UPDATE 2015: This Aster has not been reclassified as Kalimeris
Here’s an easy ensemble that gets its color from foliage and fruit. These five plant selections will fill a 12″ tall tom pot easily. The ingredients are Pennisetum s. ‘Rubrum’ for height and movement, Heuchera villosa ‘Caramel’for body, and Hedera ‘Amber Waves’, a golden leaved ivy that trails beautifully and will take temperatures into the low 20’s. What makes this collection “caliente”are the adorable ornamental peppers. We tried two new varieties this season, ‘Sangria’ and ‘Prairie Fire’, which have been producing an endless supply of round and pointy peppers in shades of creamy yellow, orange, red and purple. Oh yes, they are edible, but very very hot.
Pennisetum with Heuchera ‘Caramel’, Cuphea and Calibrachoa
One of the pleasures of container gardening is that you can create fresh arrangements to complement each season?s landscape. The colors of Fall Chrysanthemums have been selected for just this effect, but isn?t it dull to limit yourself to just a single plant? Consider the wide selection of cool season “annuals” that are at their prime in September and October, offering at least 6-8 weeks of color. There are ornamental peppers, salvias, grasses, million bells, abutilons and cigar plants, just to name a few. Don’t forget the perennials with outstanding foliage, like Heuchera ‘Caramel’ and Autumn Fern (Dryopteris erythrosora) which add contrast and can later be transplanted into the garden for next year?s display. And then there are shrubs with fall interest, such as Hydrangea paniculata ‘Little Lime’ (aging blossoms), Cornus ‘Arctic Sun’ , and Ilex verticillata (Winterberry), which will add height and weight to bigger pots. Here are two more tips for pulling it all together.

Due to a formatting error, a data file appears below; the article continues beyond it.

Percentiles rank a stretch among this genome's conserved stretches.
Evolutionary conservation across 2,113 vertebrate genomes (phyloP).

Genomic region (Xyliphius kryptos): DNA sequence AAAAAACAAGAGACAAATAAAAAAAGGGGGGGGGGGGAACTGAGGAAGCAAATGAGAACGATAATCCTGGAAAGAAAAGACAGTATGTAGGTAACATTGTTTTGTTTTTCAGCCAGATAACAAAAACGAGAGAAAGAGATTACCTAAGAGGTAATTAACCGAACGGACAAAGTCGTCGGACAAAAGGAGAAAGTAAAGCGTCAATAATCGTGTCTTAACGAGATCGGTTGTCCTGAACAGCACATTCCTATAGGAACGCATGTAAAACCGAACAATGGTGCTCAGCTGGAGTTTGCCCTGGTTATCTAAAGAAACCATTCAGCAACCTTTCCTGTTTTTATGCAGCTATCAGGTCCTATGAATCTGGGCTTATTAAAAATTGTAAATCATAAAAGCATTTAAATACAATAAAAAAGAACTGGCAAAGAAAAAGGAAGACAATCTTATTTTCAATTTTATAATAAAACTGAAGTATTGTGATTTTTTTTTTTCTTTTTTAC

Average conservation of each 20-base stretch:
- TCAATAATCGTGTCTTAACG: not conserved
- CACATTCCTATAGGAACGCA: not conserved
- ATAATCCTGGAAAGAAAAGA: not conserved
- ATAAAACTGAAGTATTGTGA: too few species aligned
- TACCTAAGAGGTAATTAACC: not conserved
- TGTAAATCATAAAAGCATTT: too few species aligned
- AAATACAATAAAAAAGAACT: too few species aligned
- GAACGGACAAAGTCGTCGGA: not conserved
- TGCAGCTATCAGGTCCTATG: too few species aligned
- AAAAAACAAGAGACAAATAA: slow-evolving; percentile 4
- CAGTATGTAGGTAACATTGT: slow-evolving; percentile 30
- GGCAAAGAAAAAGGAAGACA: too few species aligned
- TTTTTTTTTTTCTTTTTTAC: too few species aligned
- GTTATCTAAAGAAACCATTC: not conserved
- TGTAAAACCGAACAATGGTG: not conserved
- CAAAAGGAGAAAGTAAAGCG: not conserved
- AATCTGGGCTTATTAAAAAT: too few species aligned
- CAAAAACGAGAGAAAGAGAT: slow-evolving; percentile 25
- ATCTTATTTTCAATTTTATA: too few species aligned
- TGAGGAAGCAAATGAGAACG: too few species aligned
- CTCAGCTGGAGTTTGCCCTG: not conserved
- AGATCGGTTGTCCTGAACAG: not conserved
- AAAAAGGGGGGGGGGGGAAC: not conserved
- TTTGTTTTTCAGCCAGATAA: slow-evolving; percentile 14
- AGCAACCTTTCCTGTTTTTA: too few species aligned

First, remember to select a variety of bold and fine textures. The bold punch of a large leaved Heuchera, or Ornamental Cabbage adds much needed weight and contrast. This is the season of ripening fruit, so take advantage of the ever widening selection of Ornamental Peppers or consider shrubs with a nice berry set, such as Viburnum or Winterberry. Grasses add height and movement, and you can always use hardy grasses besides the more showy annual Pennisetum.
Second point: The growing season is slowing down here in the northeast, so start with larger plants and/or use more plants to fill up the container right away. There is not a lot of time now for plants to put on added growth. Think of assembling your container as you would a flower arrangement, except that this composition will last for weeks as opposed to just a few days.
Sometimes your garden needs something tall, something blue. The abundant display of summer perennials laden with yellow daisy-like flowers begs for plant selections which offer dark contrast.
A “temperennial” here in zone 6, Tall Mexican Petunia won’t winter over outdoors for us, but it certainly will in zones 8-10. Still, we always make room for it in our gardens and also use it in container combinations where the tall 3-4′ purple stalks are clothed with narrow dark green purple tinted foliage. The continuous display of violet blue funnel shaped flowers extend on short stems from the leaf axils, and attract bees, butterflies and hummingbirds.
Ruellia ‘Purple Showers’ does enjoy evenly moist soil, and will even grow well along a pond?s edge or in low standing water, a situation that can be challenging. This does not mean it won?t grow in average soil conditions, for it will, but it does not want to fry. Southern nursery catalogs list Ruellia as an evergreen shrub. We suspect Ruellia may become territorial in warm climates, and should be planted where its vigor is an asset.